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After COVID delays, Colorado will add new measures to how schools are rated

A young student wearing a mask sits in a classroom with a teacher standing nearby.

A new on-track growth measure will be added for information only in 2023, and will count toward school scores in 2024.

SDI Productions / Getty Images

Colorado is changing how it rates the academic performance of schools to include how many students are on track to reach proficiency and to reward high schools where students meet tougher graduation requirements. 

Next year, these measures will be used to provide more information about schools. They’ll be incorporated into school ratings and used for school accountability starting in 2024. 

The changes have been planned for several years but were delayed because of pandemic disruptions and a pause in testing due to the emergence of COVID. 

A similar measure tracking how likely English learners are to reach a higher level of English proficiency within a certain amount of time is already included in ratings.

Colorado’s school rating system uses test scores — and other measures such as graduation rates in the case of high schools — to place schools in one of four tiers. Schools in the lowest two tiers can get extra help to improve, but if they receive low ratings for five years or more, the State Board of Education has to step in to require more significant changes.

The state board approved the plan in November to start rolling out these changes, but asked the state to hold off on changing performance targets this year.

A colored chart of the tiers of school ratings with performance at the top, followed by improvement, priority improvement, and turnaround.

Colorado Department of Education

The state last changed the percentage of points elementary and middle schools needed to earn to be considered in the highest tier of performance in 2019. The state had the option of lowering those scores, given how much lower schools across the state are performing after COVID disruptions, or could have also raised them, but opted to keep them the same for now.

The board wanted to keep expectations high, said Lisa Medler, the state’s executive director of accountability and continuous improvement.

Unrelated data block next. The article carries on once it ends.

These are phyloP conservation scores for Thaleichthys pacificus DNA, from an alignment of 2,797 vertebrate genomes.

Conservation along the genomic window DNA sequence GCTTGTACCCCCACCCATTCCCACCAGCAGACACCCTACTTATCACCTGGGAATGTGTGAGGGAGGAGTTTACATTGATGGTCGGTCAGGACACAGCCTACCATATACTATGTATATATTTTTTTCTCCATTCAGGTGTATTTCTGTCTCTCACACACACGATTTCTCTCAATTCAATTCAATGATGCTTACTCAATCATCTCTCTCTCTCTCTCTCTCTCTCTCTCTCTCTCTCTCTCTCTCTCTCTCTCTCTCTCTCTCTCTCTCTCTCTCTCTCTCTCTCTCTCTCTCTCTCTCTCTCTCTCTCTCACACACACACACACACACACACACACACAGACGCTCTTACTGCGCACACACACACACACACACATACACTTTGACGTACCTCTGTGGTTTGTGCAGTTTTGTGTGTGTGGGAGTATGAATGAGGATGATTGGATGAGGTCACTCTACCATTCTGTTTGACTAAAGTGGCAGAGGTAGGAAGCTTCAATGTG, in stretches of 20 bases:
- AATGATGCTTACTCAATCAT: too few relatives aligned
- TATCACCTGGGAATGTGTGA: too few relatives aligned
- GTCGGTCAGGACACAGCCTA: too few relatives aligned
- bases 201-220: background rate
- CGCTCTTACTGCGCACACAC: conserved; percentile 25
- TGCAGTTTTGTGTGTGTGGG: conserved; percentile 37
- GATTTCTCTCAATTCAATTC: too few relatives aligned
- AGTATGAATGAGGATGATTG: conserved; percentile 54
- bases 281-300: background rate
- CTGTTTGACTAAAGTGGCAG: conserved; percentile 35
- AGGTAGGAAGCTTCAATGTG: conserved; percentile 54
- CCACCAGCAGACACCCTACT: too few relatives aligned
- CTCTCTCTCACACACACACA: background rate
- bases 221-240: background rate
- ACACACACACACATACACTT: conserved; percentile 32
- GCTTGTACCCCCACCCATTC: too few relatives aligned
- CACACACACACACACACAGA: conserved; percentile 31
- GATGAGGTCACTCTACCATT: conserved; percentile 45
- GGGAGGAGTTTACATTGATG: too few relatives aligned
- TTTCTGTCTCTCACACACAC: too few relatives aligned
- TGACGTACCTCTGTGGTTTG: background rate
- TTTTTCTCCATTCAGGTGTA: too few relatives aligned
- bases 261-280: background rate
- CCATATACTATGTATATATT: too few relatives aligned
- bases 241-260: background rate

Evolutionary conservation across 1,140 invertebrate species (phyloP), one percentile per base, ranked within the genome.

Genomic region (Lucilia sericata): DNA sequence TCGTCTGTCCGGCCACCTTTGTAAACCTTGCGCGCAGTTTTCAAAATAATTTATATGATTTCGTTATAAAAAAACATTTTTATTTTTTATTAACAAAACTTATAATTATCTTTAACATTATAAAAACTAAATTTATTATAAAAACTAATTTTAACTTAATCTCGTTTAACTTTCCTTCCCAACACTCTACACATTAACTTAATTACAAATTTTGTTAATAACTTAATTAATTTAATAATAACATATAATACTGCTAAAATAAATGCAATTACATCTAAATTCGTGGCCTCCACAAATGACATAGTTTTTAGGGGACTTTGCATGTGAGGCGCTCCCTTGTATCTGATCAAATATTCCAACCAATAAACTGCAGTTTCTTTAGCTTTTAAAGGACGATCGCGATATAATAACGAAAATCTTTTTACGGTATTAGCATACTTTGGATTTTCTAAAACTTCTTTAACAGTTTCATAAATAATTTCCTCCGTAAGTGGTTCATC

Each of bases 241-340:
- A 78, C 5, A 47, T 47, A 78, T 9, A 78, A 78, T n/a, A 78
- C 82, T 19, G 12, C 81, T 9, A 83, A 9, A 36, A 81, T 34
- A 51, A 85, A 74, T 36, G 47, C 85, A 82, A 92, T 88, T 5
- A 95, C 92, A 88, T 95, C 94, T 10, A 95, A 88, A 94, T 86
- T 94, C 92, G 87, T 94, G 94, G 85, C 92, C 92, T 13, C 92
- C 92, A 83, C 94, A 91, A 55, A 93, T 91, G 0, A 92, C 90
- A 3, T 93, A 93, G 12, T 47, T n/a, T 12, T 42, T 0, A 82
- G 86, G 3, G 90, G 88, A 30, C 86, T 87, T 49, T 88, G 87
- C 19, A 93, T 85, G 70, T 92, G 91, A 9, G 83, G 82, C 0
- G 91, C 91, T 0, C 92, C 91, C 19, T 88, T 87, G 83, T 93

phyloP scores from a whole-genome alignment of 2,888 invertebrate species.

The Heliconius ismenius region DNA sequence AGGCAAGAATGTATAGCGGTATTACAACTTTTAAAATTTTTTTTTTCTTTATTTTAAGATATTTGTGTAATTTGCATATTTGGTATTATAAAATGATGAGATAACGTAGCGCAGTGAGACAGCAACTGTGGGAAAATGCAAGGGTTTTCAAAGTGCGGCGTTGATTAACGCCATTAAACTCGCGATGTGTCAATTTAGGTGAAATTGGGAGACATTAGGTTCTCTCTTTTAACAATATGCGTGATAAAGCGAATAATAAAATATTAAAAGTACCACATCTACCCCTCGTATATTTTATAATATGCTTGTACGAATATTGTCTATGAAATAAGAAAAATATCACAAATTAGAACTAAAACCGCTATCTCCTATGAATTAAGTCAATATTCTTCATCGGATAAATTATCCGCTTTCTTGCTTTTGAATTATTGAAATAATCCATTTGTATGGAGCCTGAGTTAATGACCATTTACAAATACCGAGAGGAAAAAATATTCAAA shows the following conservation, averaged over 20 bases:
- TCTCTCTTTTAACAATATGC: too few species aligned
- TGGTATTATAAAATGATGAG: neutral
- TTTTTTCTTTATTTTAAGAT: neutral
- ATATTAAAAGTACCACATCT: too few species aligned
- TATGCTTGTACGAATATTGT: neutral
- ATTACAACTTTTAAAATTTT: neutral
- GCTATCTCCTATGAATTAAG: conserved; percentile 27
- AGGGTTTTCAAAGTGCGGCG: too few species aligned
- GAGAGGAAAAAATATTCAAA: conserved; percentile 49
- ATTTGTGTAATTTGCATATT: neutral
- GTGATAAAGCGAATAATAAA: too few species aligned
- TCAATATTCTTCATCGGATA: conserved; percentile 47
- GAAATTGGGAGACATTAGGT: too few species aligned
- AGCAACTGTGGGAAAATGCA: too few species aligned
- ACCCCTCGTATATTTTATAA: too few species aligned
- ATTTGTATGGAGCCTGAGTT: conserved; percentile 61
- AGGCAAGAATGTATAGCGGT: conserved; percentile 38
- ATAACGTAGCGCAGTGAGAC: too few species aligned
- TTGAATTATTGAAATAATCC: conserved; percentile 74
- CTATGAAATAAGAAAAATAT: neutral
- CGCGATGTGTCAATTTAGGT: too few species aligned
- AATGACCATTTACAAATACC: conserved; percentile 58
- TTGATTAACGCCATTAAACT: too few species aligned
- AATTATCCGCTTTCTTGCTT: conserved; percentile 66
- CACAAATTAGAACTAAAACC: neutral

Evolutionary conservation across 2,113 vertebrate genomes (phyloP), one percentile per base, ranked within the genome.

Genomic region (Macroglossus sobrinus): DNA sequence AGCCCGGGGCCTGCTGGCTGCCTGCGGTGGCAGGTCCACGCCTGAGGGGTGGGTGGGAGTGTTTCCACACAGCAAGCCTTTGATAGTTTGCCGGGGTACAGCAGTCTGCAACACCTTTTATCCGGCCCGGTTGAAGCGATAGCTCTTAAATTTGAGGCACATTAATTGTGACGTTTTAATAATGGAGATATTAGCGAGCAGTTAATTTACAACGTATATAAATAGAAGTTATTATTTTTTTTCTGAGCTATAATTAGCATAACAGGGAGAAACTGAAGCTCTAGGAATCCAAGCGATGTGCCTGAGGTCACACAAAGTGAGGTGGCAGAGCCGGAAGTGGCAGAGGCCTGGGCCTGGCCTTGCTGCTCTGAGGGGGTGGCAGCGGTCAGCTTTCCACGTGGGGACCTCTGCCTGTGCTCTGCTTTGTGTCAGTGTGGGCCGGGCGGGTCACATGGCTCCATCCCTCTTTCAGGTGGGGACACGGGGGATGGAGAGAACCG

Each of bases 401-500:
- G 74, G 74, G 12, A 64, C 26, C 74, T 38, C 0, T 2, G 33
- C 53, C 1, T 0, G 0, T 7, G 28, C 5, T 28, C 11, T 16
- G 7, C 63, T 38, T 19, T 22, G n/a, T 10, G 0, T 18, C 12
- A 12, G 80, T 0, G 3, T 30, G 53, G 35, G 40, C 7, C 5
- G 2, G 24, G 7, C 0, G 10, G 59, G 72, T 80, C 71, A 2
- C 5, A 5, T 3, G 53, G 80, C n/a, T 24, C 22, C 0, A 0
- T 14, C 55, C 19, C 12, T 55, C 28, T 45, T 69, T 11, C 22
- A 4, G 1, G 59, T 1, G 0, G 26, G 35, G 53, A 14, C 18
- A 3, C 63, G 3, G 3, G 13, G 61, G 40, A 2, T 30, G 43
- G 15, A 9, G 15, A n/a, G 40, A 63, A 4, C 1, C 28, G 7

While the state board is moving ahead with some changes to ratings, the entire accountability system could see a much bigger overhaul. An audit to determine if the system is meeting its goals of improving education across the state is due later this month.

“It’s been a little bit of a hard thing to account for,” Medler said. “Our plan has been to keep moving things forward.”

In 2024, barring other drastic changes to the accountability system, the state’s current plan calls for the new on-track growth measure to count for 10% of an elementary or middle school’s rating. 

Currently, elementary and middle school ratings consist of two measures: achievement, or how well students score on standardized tests, and growth, or how much progress students made compared to other students with similar scores in the past. 

The new on-track growth measure is meant to account for whether students are making progress fast enough to get them to proficiency within a certain amount of time. Some experts have argued that even with what may be considered high growth, some students are so far behind, they may not be on track to catch up.

When the measure starts counting towards scores, achievement scores on state tests will account for 35% of school ratings, down from 40%, and the existing growth measure will account for 55%, down from 60%, with the new on-track measure accounting for the rest of the rating.

The new on-track growth measure is likely to be ready for elementary and middle schools but may not be available for high schools until a year later.

For high schools, one of the measures that will be added in 2023 for information and for points in 2024 will reward schools where students meet higher requirements than the state minimums to graduate. Another new measure will look at the rates of students who pass advanced courses in subjects other than English or math, including Advanced Placement, International Baccalaureate, or concurrent enrollment classes. The state is still working out how to define what classes are not English or math and whether the list considered will be limited. 

Another change to the high school ratings in 2023, also prompted by lawmakers, will be that when the state considers how many students move on to postsecondary education, students enlisting in the military will be included in the count. Previously, only students enrolling in college or trade school had been considered as pursuing a postsecondary option.

These changes fall into a category unique to high schools called postsecondary and workforce readiness that make up 35% of a high school’s score. 

The inclusions of the measures give schools more ways to show positive student outcomes.

Yesenia Robles is a reporter for Chalkbeat Colorado covering K-12 school districts and multilingual education. Contact Yesenia at yrobles@chalkbeat.org.

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